Articles | Volume 16, issue 4
Atmos. Chem. Phys., 16, 2299–2308, 2016
https://doi.org/10.5194/acp-16-2299-2016
Atmos. Chem. Phys., 16, 2299–2308, 2016
https://doi.org/10.5194/acp-16-2299-2016

Research article 26 Feb 2016

Research article | 26 Feb 2016

Change in turbopause altitude at 52 and 70° N

Chris M. Hall et al.

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Status: closed
Status: closed
AC: Author comment | RC: Referee comment | SC: Short comment | EC: Editor comment
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Peer-review completion

AR: Author's response | RR: Referee report | ED: Editor decision
AR by Chris Hall on behalf of the Authors (07 Dec 2015)  Author's response    Manuscript
ED: Referee Nomination & Report Request started (22 Dec 2015) by Gabriele Stiller
RR by Anonymous Referee #2 (19 Jan 2016)
RR by Anonymous Referee #3 (19 Jan 2016)
ED: Reconsider after minor revisions (Editor review) (20 Jan 2016) by Gabriele Stiller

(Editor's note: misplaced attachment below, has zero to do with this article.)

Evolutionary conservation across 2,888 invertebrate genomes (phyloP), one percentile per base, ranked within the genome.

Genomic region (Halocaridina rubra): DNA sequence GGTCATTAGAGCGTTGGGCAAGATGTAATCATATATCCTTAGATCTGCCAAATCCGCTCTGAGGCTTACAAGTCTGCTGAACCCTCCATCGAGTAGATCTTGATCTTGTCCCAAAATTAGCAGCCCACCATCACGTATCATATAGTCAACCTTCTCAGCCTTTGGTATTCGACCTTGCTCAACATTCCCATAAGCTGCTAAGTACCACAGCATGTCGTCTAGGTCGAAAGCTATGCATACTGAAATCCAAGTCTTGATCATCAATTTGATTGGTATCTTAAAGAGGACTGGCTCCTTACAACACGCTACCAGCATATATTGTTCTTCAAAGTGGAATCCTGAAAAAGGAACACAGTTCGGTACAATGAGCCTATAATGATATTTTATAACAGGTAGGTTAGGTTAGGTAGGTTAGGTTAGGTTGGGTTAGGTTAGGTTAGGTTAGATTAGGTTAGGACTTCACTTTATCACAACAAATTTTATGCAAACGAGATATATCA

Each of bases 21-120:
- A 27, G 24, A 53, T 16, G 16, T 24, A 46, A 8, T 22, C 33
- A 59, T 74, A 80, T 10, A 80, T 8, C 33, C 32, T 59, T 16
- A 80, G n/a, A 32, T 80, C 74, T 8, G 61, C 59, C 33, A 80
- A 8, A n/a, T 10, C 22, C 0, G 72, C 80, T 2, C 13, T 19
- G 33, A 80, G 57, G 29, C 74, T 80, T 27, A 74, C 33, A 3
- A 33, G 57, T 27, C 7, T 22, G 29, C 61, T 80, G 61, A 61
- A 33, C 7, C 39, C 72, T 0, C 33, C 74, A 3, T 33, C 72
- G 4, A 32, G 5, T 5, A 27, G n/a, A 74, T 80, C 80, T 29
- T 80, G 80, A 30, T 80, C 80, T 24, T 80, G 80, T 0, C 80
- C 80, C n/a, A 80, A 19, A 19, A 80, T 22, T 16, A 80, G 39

AR by Chris Hall on behalf of the Authors (22 Jan 2016)  Author's response    Manuscript
ED: Publish as is (10 Feb 2016) by Gabriele Stiller
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Short summary
Turbulent energy dissipation rates are calculated using MF-radar signals from 70 and 52° N for the period 2001–2014 inclusive, and they are used to estimate turbopause altitudes. A positive trend in turbopause altitude is identified for 70° N in summer, but not in winter and not at 52° N. The turbopause altitude change between 2001 and 2014 can be used to hypothesize a corresponding change in atomic oxygen concentration.
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